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Publication numberUS6517621 B2
Publication typeGrant
Application numberUS 09/813,760
Publication dateFeb 11, 2003
Filing dateMar 21, 2001
Priority dateMar 21, 2001
Fee statusLapsed
Also published asDE60236041D1, EP1243626A1, EP1243626B1, US20030000421
Publication number09813760, 813760, US 6517621 B2, US 6517621B2, US-B2-6517621, US6517621 B2, US6517621B2
InventorsAndrei Andrievsky, Helmut Weber
Original AssigneeEastman Kodak Company
Export CitationBiBTeX, EndNote, RefMan
External Links: USPTO, USPTO Assignment, Espacenet
Ink jet printing process
US 6517621 B2
Abstract
An ink jet printing process for improving the ozone stability of an ink jet image comprising:
a) providing an ink jet recording element comprising a support having thereon a porous image-receiving layer having interconnecting voids; and
b) applying droplets of a liquid ink on the image-receiving layer in an image-wise manner, the ink comprising water, humectant and a metallized, phthalocyanine dye, the metallized, phthalocyanine dye comprising the formula:
MPc(SO3X)a(SO2NRR′)b.
Images(6)
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Claims(10)
What is claimed is:
1. An ink jet printing process for improving the ozone stability of an ink jet image comprising:
a) providing an ink jet recording element comprising a support having thereon a porous image-receiving layer having interconnecting voids; and
b) applying droplets of a liquid ink on said image-receiving layer in an image-wise manner, said ink comprising water, humectant and a metallized, phthalocyanine dye, said metallized, phthalocyanine dye comprising the formula:
MPc(SO3X)a(SO2NRR′)b
wherein:
M represents a metal;
Pc represents a phthalocyanine nucleus;
X represents hydrogen, alkali metal or an organic cation;
a is from 0 to 2;
R represents hydrogen; a substituted or unsubstituted alkyl group having from about 1 to about 15 carbon atoms, a substituted or unsubstituted aryl group, or a substituted or unsubstituted heterocyclic group;
R′ represents a substituted or unsubstituted alkyl group having from about 1 to about 15 carbon atoms containing a hydroxy group, a substituted or unsubstituted aryl group containing a hydroxy group or a substituted or unsubstituted heterocyclic group containing a hydroxy group; and
b is from 1 to 4, with the proviso that a+b is an average of from 3 to 4.
2. The process of claim 1 wherein said porous image-receiving layer having interconnecting voids comprises organic or inorganic particulate materials in a polymeric binder.
3. The process of claim 2 wherein said inorganic particles comprise silica, alumina, titanium dioxide, clay, calcium carbonate, barium sulfate, or zinc oxide.
4. The process of claim 1 wherein said porous image-receiving layer comprises from about 10% to about 95% inorganic particles and from about 5% to about 90% of a polymeric binder.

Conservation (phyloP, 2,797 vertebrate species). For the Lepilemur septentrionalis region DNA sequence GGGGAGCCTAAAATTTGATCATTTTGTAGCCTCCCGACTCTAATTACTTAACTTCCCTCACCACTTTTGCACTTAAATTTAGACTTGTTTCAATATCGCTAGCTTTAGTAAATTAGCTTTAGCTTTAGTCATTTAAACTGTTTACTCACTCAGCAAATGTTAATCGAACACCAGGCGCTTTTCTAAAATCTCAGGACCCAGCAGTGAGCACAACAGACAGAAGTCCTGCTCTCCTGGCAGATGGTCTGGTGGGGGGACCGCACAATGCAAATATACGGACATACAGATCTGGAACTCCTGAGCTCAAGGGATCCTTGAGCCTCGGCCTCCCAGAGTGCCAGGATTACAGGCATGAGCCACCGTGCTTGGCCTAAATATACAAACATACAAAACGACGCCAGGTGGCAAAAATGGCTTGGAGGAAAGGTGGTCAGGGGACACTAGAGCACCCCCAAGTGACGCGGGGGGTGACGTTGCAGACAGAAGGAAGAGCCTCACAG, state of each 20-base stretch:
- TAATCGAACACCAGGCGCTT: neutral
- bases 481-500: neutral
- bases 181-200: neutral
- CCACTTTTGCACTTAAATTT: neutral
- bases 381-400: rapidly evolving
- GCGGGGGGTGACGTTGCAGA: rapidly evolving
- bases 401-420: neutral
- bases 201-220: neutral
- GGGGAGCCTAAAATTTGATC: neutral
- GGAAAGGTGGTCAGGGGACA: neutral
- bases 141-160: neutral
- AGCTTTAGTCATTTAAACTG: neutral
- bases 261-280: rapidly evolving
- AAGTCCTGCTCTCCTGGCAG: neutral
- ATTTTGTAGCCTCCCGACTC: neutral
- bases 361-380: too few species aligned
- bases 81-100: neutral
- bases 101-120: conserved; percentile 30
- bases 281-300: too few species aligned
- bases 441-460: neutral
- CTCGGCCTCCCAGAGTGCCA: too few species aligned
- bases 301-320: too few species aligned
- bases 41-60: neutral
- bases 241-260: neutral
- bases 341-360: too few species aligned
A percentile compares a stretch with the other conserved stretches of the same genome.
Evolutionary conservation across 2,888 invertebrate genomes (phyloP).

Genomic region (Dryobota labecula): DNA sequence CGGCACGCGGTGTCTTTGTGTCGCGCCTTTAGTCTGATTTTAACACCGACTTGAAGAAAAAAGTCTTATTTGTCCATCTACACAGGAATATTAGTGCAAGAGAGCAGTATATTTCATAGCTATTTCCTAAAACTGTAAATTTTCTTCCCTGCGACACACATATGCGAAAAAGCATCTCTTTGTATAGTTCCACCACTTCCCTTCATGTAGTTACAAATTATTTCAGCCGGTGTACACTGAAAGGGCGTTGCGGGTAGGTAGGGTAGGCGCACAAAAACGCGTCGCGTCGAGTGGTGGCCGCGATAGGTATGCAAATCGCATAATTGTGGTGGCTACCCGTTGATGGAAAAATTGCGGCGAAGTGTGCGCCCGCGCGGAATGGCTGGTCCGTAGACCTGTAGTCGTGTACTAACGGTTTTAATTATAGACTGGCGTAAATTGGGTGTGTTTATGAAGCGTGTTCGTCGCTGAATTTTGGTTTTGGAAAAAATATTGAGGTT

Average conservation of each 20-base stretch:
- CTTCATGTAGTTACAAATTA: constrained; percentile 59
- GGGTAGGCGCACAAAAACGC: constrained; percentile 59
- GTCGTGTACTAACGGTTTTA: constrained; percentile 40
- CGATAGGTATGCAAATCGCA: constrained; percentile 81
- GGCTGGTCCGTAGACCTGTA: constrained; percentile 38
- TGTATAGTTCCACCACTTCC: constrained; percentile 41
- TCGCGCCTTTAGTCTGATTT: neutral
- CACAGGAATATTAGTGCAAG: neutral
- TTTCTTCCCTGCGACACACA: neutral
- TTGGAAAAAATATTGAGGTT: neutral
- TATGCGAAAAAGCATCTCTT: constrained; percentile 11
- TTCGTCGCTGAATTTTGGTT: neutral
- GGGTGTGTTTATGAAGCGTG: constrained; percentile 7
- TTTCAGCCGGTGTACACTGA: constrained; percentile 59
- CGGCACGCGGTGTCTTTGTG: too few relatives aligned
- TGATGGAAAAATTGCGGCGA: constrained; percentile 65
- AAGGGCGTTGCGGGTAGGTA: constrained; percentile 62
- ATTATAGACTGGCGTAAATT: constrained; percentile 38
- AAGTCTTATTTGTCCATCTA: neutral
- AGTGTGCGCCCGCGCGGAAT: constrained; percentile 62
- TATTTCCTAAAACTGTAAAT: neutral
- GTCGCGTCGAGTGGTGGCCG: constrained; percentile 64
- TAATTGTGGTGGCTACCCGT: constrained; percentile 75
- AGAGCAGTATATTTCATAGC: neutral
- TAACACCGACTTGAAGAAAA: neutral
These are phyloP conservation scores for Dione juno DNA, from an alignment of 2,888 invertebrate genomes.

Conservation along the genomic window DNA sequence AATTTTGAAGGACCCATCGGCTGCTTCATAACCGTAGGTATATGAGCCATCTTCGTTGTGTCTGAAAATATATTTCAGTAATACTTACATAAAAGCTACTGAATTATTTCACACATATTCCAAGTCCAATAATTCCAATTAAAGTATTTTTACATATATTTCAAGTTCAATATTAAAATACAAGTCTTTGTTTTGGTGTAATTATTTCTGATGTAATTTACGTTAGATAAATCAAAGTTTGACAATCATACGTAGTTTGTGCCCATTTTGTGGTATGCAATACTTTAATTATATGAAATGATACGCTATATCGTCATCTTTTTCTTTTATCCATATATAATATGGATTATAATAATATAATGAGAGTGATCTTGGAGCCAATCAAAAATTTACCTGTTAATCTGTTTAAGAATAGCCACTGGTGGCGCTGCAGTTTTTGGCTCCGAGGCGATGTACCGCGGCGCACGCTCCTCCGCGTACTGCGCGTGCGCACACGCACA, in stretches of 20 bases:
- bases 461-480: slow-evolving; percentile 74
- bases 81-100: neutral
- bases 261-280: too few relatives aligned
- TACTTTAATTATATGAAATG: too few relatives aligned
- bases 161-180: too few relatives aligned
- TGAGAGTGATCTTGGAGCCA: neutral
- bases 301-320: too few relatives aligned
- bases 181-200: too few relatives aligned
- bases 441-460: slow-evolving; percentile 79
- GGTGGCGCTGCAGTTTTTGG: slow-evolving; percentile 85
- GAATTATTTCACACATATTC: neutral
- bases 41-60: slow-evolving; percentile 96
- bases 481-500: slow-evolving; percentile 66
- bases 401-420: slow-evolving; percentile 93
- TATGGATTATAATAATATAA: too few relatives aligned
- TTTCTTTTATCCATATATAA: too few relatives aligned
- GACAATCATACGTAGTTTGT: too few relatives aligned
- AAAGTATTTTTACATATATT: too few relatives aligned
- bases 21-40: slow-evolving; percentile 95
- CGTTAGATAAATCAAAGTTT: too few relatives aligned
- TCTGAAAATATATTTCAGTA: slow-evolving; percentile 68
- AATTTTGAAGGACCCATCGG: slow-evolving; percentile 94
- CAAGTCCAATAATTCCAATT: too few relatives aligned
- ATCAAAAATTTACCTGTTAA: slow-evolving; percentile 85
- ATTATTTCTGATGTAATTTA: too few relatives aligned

5. The process of claim 4 wherein said polymeric binder is gelatin, poly(vinyl alcohol), poly(vinyl pyrrolidinone) or poly(vinyl acetate).
6. The process of claim 1 wherein said R represents hydrogen.
7. The process of claim 1 wherein said R′ represents
8. The process of claim 1 wherein M represents copper, nickel, aluminum, zinc, iron, or cobalt.
9. The process of claim 1 wherein R represents a substituted or unsubstituted alkyl group having from about 1 to about 15 carbon atoms containing a hydroxy group, an aryl group containing a hydroxy group or a heterocyclic substituent containing a hydroxy group.
10. The process of claim 1 wherein M represent Cu or Ni, and each R and R′ represents —CH2CH2OH.
Description
CROSS REFERENCE TO RELATED APPLICATION

Reference is made to commonly assigned, co-pending U.S. patent application Ser. No. 09/813,581 by Andrievsky et al., filed concurrently herewith entitled “Ink Jet Printing Process”.

FIELD OF THE INVENTION

This invention relates to an ink jet printing process for improving the ozone stability of an inkjet image.

BACKGROUND OF THE INVENTION

Ink jet printing is a non-impact method for producing images by the deposition of ink droplets in a pixel-by-pixel manner to an image-recording element in response to digital signals. There are various methods which may be utilized to control the deposition of ink droplets on the image-recording element to yield the desired image. In one process, known as continuous inkjet, a continuous stream of droplets is charged and deflected in an imagewise manner onto the surface of the image-recording element, while uniimaged droplets are caught and returned to an ink sump. In another process, known as drop-on-demand ink jet, individual ink droplets are projected as needed onto the image-recording element to form the desired image. Common methods of controlling the projection of ink droplets in drop-on-demand printing include piezoelectric transducers and thermal bubble formation. Ink jet printers have found broad applications across markets ranging from industrial labeling to short run printing to desktop document and pictorial imaging.

The inks used in the various ink jet printers can be classified as either dye-based or pigment-based. A dye is a colorant which is molecularly dispersed or solvated by a carrier medium. The carrier medium can be a liquid or a solid at room temperature. A commonly used carrier medium is water or a mixture of water and organic co-solvents. Each individual dye molecule is surrounded by molecules of the carrier medium. In dye-based inks, no particles are observable under the microscope. Although there have been many recent advances in the art of dye-based ink jet inks, such inks still suffer from deficiencies such as low optical densities on plain paper and poor light-fastness. When water is used as the carrier medium, such inks also generally suffer from poor water-fastness.

The ink jet receiving elements that can be used with the above mentioned inks must meet several requirements including producing high density images that will not smear, bleed or wander when exposed to water for short periods of time.